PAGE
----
Yep. I ran so fast that my sole left my body.
So two lessons learned that day:
NEVER EVER EVER buy cheap no-name, or counterfeit running shoes.
ALWAYS have two to three pairs of running shoes in rotation, and a spare pair with you in your gym bag.
When you do get around to shopping for your shoes, don’t fret about the color or obsess over a brand and style.
There are only two real considerations you should be concerned with.
What surface are you running on? Road, or trail. Some brands have both types, others specialize, but you need trail shoes for trails, and road shoes for roads. They are made different for a very good reason!
How do they feel on your feet. It doesn’t matter if they’re the prettiest pink shoes you’ve ever seen, and all the girls in track have them. It doesn’t matter if your hero who took the Gold at the Olympics wears them. If they don’t fit, and they hurt YOUR feet, they’re worthless. And when you do go to buy shoes, always wear the same type of socks that you usually wear when you run, because you want these shoes to fit perfectly when you hit the road. Never wear brand new shoes for a race, or a long run. It takes five to ten miles to break-in new sneakers so take them out for two or three 5K training runs before you race with them.
BE PREPARED to spend about $150. You might get lucky and catch a sale, or a closeout on last year’s model, but don’t get your hopes up.
BUT EVERYONE WEARS THEM Look , I understand that you may love your special brand, and that’s wonderful. My road race sneakers are my Nike Initiator running shoes, and for trails I don my Inov-8 X-Talon 200 trail shoes. I always wear MudGear brand socks.
The reality is, when it comes to sneakers, most Olympic runners wear Nike. Does it mean you should wear Nike? Not at all. I wear these particular shoes because I have an odd size foot, and finding shoes that fit me is a challenge. If you find a brand that appeals to you, run with it! The only wrong running shoes are cheaply made no-names. If that’s ALL you can really afford, run with it. It’s better to run with inexpensive (but inferior) shoes than to not run at all. Just buy the sneakers you can afford without breaking your budget.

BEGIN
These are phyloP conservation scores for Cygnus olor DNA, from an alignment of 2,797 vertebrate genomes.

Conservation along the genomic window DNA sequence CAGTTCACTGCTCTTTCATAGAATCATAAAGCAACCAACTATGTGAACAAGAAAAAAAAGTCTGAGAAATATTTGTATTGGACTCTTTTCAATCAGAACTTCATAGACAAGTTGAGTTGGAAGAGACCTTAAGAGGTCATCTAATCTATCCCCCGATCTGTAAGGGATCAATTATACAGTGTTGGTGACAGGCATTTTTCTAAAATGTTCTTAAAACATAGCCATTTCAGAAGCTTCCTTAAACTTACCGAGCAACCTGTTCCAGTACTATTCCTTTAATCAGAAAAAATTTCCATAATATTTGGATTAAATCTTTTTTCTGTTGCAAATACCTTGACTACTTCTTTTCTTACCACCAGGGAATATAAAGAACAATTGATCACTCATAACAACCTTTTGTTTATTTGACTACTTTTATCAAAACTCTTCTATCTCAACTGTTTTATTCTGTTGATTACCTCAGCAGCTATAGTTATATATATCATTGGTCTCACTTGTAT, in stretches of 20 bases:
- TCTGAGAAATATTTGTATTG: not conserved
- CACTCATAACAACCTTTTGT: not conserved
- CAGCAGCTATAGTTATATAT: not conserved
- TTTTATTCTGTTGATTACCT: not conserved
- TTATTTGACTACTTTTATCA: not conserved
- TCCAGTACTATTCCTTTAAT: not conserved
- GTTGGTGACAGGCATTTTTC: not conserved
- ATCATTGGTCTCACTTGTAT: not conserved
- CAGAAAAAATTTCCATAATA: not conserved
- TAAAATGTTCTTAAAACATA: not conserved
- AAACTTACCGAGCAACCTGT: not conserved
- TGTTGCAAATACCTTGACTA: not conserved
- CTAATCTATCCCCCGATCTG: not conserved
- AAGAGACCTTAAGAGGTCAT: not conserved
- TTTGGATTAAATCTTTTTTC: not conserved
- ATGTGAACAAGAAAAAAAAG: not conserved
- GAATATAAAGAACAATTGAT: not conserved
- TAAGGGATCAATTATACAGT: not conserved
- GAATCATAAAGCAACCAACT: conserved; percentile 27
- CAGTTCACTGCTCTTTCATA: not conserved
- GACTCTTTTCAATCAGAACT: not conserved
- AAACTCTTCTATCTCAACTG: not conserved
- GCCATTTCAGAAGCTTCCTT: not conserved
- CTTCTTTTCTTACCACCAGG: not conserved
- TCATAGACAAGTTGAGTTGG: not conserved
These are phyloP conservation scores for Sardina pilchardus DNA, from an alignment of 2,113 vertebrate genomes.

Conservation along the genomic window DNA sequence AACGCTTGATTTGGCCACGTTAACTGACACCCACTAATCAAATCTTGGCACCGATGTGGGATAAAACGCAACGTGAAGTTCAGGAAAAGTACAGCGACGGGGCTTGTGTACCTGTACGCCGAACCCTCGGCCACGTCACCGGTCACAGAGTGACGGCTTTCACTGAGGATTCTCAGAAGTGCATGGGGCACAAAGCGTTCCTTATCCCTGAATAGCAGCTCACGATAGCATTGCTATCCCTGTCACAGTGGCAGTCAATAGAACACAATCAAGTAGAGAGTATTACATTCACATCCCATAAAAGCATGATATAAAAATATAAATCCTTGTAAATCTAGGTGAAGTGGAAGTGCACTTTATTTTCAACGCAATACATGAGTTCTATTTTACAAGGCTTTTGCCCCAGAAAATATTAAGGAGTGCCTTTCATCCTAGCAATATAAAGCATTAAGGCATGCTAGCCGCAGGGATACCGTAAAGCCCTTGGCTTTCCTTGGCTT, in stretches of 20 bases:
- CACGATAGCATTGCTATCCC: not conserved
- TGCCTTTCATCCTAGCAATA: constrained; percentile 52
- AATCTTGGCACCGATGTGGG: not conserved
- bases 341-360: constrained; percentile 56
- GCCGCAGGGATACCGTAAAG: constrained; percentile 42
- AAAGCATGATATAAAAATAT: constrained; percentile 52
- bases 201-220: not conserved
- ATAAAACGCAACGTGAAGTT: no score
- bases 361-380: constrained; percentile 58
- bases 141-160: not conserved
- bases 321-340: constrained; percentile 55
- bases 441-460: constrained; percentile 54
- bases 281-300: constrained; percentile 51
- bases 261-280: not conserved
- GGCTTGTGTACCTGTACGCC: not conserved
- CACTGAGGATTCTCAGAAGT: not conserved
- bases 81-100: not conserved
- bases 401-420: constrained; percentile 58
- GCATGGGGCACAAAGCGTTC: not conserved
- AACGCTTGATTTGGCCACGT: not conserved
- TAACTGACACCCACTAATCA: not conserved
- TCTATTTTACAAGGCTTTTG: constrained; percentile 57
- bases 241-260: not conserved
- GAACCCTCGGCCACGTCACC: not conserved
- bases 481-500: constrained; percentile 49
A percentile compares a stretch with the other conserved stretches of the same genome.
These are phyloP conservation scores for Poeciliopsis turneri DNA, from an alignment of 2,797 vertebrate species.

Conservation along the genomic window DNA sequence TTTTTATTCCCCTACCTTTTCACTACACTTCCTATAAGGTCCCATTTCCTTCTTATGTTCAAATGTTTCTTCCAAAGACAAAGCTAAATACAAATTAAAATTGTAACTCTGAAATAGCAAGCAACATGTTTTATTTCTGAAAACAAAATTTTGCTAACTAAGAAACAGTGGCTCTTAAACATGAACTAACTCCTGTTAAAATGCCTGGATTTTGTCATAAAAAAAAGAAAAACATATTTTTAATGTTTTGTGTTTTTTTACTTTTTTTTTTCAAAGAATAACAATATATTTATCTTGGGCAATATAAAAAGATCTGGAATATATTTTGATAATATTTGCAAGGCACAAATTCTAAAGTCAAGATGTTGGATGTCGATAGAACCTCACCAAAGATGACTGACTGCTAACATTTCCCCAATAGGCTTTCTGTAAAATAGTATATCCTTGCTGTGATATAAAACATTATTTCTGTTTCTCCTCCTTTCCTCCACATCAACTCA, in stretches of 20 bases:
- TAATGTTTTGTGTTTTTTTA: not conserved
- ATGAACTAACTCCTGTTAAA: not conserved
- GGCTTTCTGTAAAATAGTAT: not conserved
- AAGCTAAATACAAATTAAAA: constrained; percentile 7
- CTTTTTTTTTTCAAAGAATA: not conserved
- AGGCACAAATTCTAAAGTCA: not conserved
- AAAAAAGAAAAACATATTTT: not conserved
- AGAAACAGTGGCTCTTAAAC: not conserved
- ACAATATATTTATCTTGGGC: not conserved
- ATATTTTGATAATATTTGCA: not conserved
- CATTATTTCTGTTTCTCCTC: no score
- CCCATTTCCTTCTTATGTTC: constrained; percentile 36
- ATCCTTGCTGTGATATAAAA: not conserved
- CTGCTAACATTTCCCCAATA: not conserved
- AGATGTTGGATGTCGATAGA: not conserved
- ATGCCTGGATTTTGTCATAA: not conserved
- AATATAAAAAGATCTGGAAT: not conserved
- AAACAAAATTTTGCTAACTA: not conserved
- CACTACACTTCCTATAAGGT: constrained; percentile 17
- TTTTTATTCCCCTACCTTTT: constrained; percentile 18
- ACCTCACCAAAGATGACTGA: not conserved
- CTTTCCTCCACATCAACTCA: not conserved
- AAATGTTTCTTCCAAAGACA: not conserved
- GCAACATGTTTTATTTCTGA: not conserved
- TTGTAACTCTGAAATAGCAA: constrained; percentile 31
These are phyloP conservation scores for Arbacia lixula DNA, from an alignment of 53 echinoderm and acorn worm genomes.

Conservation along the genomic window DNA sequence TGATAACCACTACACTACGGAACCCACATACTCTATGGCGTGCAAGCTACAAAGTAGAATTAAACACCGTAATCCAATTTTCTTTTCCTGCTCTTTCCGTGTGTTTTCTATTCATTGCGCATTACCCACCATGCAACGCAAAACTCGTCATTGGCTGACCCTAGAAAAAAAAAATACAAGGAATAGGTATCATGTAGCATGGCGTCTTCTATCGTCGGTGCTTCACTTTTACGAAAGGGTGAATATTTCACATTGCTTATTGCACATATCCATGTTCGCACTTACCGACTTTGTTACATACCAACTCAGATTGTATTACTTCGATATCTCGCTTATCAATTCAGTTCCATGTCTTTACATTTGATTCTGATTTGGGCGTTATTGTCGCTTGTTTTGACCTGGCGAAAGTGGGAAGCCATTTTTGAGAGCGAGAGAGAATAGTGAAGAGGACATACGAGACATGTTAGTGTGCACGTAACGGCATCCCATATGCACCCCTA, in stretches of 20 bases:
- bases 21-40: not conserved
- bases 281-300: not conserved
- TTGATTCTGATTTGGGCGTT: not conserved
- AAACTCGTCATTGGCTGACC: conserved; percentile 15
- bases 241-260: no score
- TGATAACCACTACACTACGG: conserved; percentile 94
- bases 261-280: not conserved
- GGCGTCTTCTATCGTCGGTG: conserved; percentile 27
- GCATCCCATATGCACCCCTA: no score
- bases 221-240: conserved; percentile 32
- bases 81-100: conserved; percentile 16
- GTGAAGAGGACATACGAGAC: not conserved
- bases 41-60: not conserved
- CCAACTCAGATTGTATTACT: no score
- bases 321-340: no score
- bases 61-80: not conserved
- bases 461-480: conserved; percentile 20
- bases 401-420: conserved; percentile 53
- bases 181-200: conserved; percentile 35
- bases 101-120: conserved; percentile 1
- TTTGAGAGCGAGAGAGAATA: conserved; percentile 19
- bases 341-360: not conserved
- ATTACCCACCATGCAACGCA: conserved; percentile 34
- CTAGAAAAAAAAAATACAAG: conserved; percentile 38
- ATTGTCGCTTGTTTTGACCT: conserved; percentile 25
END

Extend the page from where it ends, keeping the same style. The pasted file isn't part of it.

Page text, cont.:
As for why elite runners chose Nike more than any other brand, the answer is simple. Nike is courting these athletes and seeking endorsements, while the athletes in turn are looking for sponsorships to pay for their training costs. For professional athletes and corporations, it’s a mutually beneficial arrangement. Plus if everyone is wearing the exact same shoe at the Olympics, They’re all competing on a level playing field. The moment someone breaks the trend for something ‘new’, everyone cries foul!
The Nike ‘Alphafly’ prototype shoes worn by Eliud Kipchoge when he became the first athlete to run a marathon in under two hours in October 2019 have now been banned.
In 2019, 31 of the 36 podium positions in the six world marathon majors were won by elite athletes wearing Nike Vaporfly, as reported by the Guardian.
According to Runnersworld, at the 2020 Olympic Marathon Trials, 404 of the 565 finishers wore Nikes.
Vaporflys have not been banned, but Nike must adhere to strict new guidelines. Critics state that these shoes which have thick, foam soles and carbon-fibre plates to improve speed give the wearers an unfair advantage during competition, but again, if all the athletes wear them no one can complain.
As of this writing, a pair of men’s Nike Vaporflys cost about $425 depending on size and style. No, I’m not planning on buying a pair. I would never spend THAT MUCH on a pair of running shoes, plus Amazon doesn’t have them in my size.